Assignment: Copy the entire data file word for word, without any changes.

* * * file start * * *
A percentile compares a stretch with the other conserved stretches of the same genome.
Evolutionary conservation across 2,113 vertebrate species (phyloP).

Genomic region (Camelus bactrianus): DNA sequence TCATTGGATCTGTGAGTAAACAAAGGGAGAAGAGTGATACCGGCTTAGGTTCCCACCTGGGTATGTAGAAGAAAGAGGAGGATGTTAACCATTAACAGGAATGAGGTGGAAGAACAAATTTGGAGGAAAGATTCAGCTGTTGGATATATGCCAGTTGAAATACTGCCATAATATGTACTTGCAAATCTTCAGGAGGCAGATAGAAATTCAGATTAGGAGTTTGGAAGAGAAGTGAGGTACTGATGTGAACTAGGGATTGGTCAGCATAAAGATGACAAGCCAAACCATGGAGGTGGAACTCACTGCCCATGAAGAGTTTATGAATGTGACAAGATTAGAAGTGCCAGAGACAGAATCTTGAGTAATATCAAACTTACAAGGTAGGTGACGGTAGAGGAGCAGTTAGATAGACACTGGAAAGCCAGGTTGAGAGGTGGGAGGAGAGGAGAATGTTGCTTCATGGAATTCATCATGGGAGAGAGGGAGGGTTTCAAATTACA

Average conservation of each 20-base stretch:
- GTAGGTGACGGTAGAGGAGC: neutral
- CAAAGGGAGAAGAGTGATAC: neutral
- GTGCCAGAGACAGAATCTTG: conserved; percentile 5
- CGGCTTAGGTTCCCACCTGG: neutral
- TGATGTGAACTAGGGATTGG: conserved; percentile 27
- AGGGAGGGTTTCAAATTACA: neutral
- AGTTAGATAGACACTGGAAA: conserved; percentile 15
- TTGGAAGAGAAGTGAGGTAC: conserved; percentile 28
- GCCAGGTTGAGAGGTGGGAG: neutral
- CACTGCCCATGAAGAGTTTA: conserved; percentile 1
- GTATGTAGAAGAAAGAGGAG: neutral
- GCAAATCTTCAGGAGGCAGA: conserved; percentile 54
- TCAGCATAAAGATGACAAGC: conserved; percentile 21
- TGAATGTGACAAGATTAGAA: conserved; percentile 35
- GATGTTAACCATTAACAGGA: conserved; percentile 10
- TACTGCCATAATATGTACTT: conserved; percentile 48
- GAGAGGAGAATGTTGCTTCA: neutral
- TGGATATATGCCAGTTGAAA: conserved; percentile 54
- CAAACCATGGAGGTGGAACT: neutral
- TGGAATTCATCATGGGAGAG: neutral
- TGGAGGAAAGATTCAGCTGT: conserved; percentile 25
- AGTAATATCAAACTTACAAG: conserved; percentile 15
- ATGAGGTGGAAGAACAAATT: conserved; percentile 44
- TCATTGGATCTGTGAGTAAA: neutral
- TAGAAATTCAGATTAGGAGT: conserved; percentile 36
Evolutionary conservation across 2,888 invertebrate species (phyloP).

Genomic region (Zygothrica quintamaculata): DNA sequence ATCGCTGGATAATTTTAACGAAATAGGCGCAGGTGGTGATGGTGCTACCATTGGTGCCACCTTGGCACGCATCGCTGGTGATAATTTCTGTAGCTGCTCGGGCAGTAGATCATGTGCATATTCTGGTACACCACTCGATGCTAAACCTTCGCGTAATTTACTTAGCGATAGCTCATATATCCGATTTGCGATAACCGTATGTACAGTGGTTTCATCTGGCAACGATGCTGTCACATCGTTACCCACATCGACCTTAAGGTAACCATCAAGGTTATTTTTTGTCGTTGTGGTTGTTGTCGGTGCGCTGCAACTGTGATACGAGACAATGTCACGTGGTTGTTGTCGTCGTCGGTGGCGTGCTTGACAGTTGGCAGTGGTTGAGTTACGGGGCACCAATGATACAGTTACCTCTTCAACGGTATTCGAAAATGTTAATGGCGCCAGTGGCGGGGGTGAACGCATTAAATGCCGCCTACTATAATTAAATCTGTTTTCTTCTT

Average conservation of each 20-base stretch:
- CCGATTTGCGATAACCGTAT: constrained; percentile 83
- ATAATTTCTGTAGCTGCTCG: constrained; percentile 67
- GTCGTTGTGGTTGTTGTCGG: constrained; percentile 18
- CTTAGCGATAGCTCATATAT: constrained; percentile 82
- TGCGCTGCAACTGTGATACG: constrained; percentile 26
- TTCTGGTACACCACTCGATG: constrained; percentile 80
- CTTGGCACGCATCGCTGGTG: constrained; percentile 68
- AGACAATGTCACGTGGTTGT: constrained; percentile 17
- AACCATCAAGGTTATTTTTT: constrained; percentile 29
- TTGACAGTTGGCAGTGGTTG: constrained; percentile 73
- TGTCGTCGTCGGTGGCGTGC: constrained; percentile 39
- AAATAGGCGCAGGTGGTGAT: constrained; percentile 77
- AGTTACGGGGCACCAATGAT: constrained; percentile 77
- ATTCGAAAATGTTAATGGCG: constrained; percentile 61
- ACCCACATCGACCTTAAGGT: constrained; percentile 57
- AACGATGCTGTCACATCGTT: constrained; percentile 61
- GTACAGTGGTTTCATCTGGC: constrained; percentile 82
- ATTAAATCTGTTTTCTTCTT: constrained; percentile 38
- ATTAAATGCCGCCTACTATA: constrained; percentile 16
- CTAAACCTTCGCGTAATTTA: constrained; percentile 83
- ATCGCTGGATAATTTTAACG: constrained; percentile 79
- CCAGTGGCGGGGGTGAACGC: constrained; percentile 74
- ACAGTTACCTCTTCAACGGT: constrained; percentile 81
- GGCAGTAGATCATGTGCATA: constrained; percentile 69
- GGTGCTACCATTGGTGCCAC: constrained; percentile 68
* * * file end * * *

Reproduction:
A percentile compares a stretch with the other conserved stretches of the same genome.
Evolutionary conservation across 2,113 vertebrate species (phyloP).

Genomic region (Camelus bactrianus): DNA sequence TCATTGGATCTGTGAGTAAACAAAGGGAGAAGAGTGATACCGGCTTAGGTTCCCACCTGGGTATGTAGAAGAAAGAGGAGGATGTTAACCATTAACAGGAATGAGGTGGAAGAACAAATTTGGAGGAAAGATTCAGCTGTTGGATATATGCCAGTTGAAATACTGCCATAATATGTACTTGCAAATCTTCAGGAGGCAGATAGAAATTCAGATTAGGAGTTTGGAAGAGAAGTGAGGTACTGATGTGAACTAGGGATTGGTCAGCATAAAGATGACAAGCCAAACCATGGAGGTGGAACTCACTGCCCATGAAGAGTTTATGAATGTGACAAGATTAGAAGTGCCAGAGACAGAATCTTGAGTAATATCAAACTTACAAGGTAGGTGACGGTAGAGGAGCAGTTAGATAGACACTGGAAAGCCAGGTTGAGAGGTGGGAGGAGAGGAGAATGTTGCTTCATGGAATTCATCATGGGAGAGAGGGAGGGTTTCAAATTACA

Average conservation of each 20-base stretch:
- GTAGGTGACGGTAGAGGAGC: neutral
- CAAAGGGAGAAGAGTGATAC: neutral
- GTGCCAGAGACAGAATCTTG: conserved; percentile 5
- CGGCTTAGGTTCCCACCTGG: neutral
- TGATGTGAACTAGGGATTGG: conserved; percentile 27
- AGGGAGGGTTTCAAATTACA: neutral
- AGTTAGATAGACACTGGAAA: conserved; percentile 15
- TTGGAAGAGAAGTGAGGTAC: conserved; percentile 28
- GCCAGGTTGAGAGGTGGGAG: neutral
- CACTGCCCATGAAGAGTTTA: conserved; percentile 1
- GTATGTAGAAGAAAGAGGAG: neutral
- GCAAATCTTCAGGAGGCAGA: conserved; percentile 54
- TCAGCATAAAGATGACAAGC: conserved; percentile 21
- TGAATGTGACAAGATTAGAA: conserved; percentile 35
- GATGTTAACCATTAACAGGA: conserved; percentile 10
- TACTGCCATAATATGTACTT: conserved; percentile 48
- GAGAGGAGAATGTTGCTTCA: neutral
- TGGATATATGCCAGTTGAAA: conserved; percentile 54
- CAAACCATGGAGGTGGAACT: neutral
- TGGAATTCATCATGGGAGAG: neutral
- TGGAGGAAAGATTCAGCTGT: conserved; percentile 25
- AGTAATATCAAACTTACAAG: conserved; percentile 15
- ATGAGGTGGAAGAACAAATT: conserved; percentile 44
- TCATTGGATCTGTGAGTAAA: neutral
- TAGAAATTCAGATTAGGAGT: conserved; percentile 36
Evolutionary conservation across 2,888 invertebrate species (phyloP).

Genomic region (Zygothrica quintamaculata): DNA sequence ATCGCTGGATAATTTTAACGAAATAGGCGCAGGTGGTGATGGTGCTACCATTGGTGCCACCTTGGCACGCATCGCTGGTGATAATTTCTGTAGCTGCTCGGGCAGTAGATCATGTGCATATTCTGGTACACCACTCGATGCTAAACCTTCGCGTAATTTACTTAGCGATAGCTCATATATCCGATTTGCGATAACCGTATGTACAGTGGTTTCATCTGGCAACGATGCTGTCACATCGTTACCCACATCGACCTTAAGGTAACCATCAAGGTTATTTTTTGTCGTTGTGGTTGTTGTCGGTGCGCTGCAACTGTGATACGAGACAATGTCACGTGGTTGTTGTCGTCGTCGGTGGCGTGCTTGACAGTTGGCAGTGGTTGAGTTACGGGGCACCAATGATACAGTTACCTCTTCAACGGTATTCGAAAATGTTAATGGCGCCAGTGGCGGGGGTGAACGCATTAAATGCCGCCTACTATAATTAAATCTGTTTTCTTCTT

Average conservation of each 20-base stretch:
- CCGATTTGCGATAACCGTAT: constrained; percentile 83
- ATAATTTCTGTAGCTGCTCG: constrained; percentile 67
- GTCGTTGTGGTTGTTGTCGG: constrained; percentile 18
- CTTAGCGATAGCTCATATAT: constrained; percentile 82
- TGCGCTGCAACTGTGATACG: constrained; percentile 26
- TTCTGGTACACCACTCGATG: constrained; percentile 80
- CTTGGCACGCATCGCTGGTG: constrained; percentile 68
- AGACAATGTCACGTGGTTGT: constrained; percentile 17
- AACCATCAAGGTTATTTTTT: constrained; percentile 29
- TTGACAGTTGGCAGTGGTTG: constrained; percentile 73
- TGTCGTCGTCGGTGGCGTGC: constrained; percentile 39
- AAATAGGCGCAGGTGGTGAT: constrained; percentile 77
- AGTTACGGGGCACCAATGAT: constrained; percentile 77
- ATTCGAAAATGTTAATGGCG: constrained; percentile 61
- ACCCACATCGACCTTAAGGT: constrained; percentile 57
- AACGATGCTGTCACATCGTT: constrained; percentile 61
- GTACAGTGGTTTCATCTGGC: constrained; percentile 82
- ATTAAATCTGTTTTCTTCTT: constrained; percentile 38
- ATTAAATGCCGCCTACTATA: constrained; percentile 16
- CTAAACCTTCGCGTAATTTA: constrained; percentile 83
- ATCGCTGGATAATTTTAACG: constrained; percentile 79
- CCAGTGGCGGGGGTGAACGC: constrained; percentile 74
- ACAGTTACCTCTTCAACGGT: constrained; percentile 81
- GGCAGTAGATCATGTGCATA: constrained; percentile 69
- GGTGCTACCATTGGTGCCAC: constrained; percentile 68